A Nightmare on Elm Street

Directed by Samuel Bayer
Starring Jackie Earle Haley, Rooney Mara, Kyle Gallner, Thomas Dekker

There are those horror filmmakers who have a genuine respect for the genre and always strive to craft distinctive movies that entertain and terrify, even if the finished product doesn’t always measure up to their ambitions.

And then there are the folks the run Platinum Dunes, a production company founded in 2001 by Michael Bay, Brad Fuller and Andrew Form that devotes itself primarily to churning out slick-looking, but entirely generic remakes of dormant horror franchises.  By now, it’s clear that the company’s standard operating procedure is as so:

1) Acquire the remake rights to a name-brand franchise that was popular twenty years ago.
2) Cast a group of interchangeable actors in their late ’20s and force them to play high-schoolers.
3) Hire a music-video director whose creative choices can easily be ignored in the editing room.
4) Produce a 90-minute movie that’s little more than a series of gory deaths linked by the barest semblance of a plot.
5) Release the movie in the winter or early spring and trust that name recognition alone will lure audiences in.

I wish I could say that moviegoers have seen through Platinum Dunes’ cynical ploy for their money by now, but this M.O. has worked almost every single time.  Of the four remakes–a group that includes The Texas Chainsaw Massacre, The Amityville Horror, The Hitcher and Friday the 13th–Platinum Dunes released prior to their latest effort, A Nightmare on Elm Street, only one failed to top the box office its first weekend out.  (For the record, the lone underperformer was The Hitcher.)  Now, this new Nightmare has continued their winning streak, bowing to $32 million and displacing the leggy animated hit How to Train Your Dragon from the number one spot.  With numbers like that, who cares that it’s a waste of celluloid?

Well I do for a start and not because I consider the original Nightmare an unassailable masterpiece.  Truth be told, I went into the remake barely remembering a thing about Wes Craven’s 1984 hit.  (I should also mention that I’ve never seen any of the sequels that littered multiplexes during the ’80s and ’90s.)  It was only after leaving the theater that I went back and re-watched Craven’s film and was startled by how blatantly Samuel Bayer–the credited director here–stole from his predecessor.  Forget the term remake, A Nightmare on Elm Street should be described as a photocopy.  Virtually every major set-piece that appears here is lifted directly from the original, complete with the same blocking and camera placement.  At least when Gus Van Sant did this with Psycho, he let everyone know that he was deliberately replicating Hitchcock’s film frame-for-fame.  The makers of A Nightmare on Elm Street 2.0 are trying to pass off obvious theft as new material.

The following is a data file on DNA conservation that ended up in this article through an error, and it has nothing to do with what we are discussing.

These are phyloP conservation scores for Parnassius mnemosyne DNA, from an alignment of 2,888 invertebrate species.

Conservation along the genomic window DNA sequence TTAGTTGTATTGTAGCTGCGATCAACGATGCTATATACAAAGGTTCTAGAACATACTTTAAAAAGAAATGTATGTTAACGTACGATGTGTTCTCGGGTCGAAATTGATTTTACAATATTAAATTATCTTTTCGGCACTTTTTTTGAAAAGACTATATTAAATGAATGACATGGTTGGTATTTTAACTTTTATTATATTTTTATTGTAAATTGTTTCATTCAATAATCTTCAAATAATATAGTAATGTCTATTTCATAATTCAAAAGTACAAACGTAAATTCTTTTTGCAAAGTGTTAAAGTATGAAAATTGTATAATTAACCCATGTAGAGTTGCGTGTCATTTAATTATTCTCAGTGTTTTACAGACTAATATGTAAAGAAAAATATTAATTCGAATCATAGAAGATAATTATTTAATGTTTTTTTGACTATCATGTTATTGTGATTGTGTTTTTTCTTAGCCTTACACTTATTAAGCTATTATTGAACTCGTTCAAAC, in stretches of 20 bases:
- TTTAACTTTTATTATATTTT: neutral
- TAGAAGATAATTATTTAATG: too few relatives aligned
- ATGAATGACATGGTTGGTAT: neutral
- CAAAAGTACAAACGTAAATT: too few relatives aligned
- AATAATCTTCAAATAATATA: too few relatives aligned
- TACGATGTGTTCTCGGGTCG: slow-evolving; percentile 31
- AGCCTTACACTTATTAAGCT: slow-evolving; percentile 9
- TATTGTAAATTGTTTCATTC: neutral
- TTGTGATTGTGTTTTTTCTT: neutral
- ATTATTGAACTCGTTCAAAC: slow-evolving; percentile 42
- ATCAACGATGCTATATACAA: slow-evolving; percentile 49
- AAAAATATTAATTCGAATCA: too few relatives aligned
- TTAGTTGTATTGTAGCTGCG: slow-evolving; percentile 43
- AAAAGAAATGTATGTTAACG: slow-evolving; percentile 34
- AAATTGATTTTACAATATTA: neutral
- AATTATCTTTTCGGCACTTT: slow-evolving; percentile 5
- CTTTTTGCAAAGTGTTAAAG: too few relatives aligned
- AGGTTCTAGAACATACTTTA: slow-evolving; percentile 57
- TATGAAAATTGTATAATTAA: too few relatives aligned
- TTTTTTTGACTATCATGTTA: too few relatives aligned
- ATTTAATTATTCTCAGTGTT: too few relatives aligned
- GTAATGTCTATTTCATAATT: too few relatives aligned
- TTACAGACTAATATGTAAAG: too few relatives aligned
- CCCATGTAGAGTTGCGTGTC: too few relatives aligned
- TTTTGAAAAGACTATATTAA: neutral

The only change the movie does make to established Nightmare lore has to do with the background and motives of the franchise’s iconic boogeyman, Freddy Krueger (played here by Jackie Earle Haley, taking over the role from its originator Robert Englund).  The first time around, Freddy was a suspected child murderer executed vigilante-style by the otherwise upstanding parents that populate the sleepy suburban thoroughfare Elm Street and subsequently returned from beyond the grave to haunt and kill the offspring of his murderers in their dreams.  In this version, he’s a pedophile and the four children he molests grow up to be the teenagers he terrorizes when they go to sleep.  The filmmakers must have thought that this change would make Freddy scarier, but all it really accomplishes is adding a queasy unpleasantness to the proceedings, particularly in the scenes where he taunts the now-grown girl who was his favorite plaything.  Thanks to Freddy’s new origin, these moments play like preludes to rape as well as murder.

As Krueger, Haley does what’s required of him–which mainly consists of growling and grimacing beneath layers of make up–but there’s nothing at all memorable about his performance.  The same goes for the actors cast as the film’s ostensible heroes, none of whom demonstrate a single iota of personality.  One almost longs for the easily identifiable stereotypes that populate cheesy ’80s horror movies–you know, the slut, the jock, the nerd and the shy virgin.  This Nightmare doesn’t even offer that basic level of characterization; Freddy may just as well be killing the same person over and over again.  Repetition without innovation–that’s the mission statement of the new Nightmare on Elm Street and Platinum Dunes itself in a nutshell.

A Nightmare on Elm Street is in theaters now.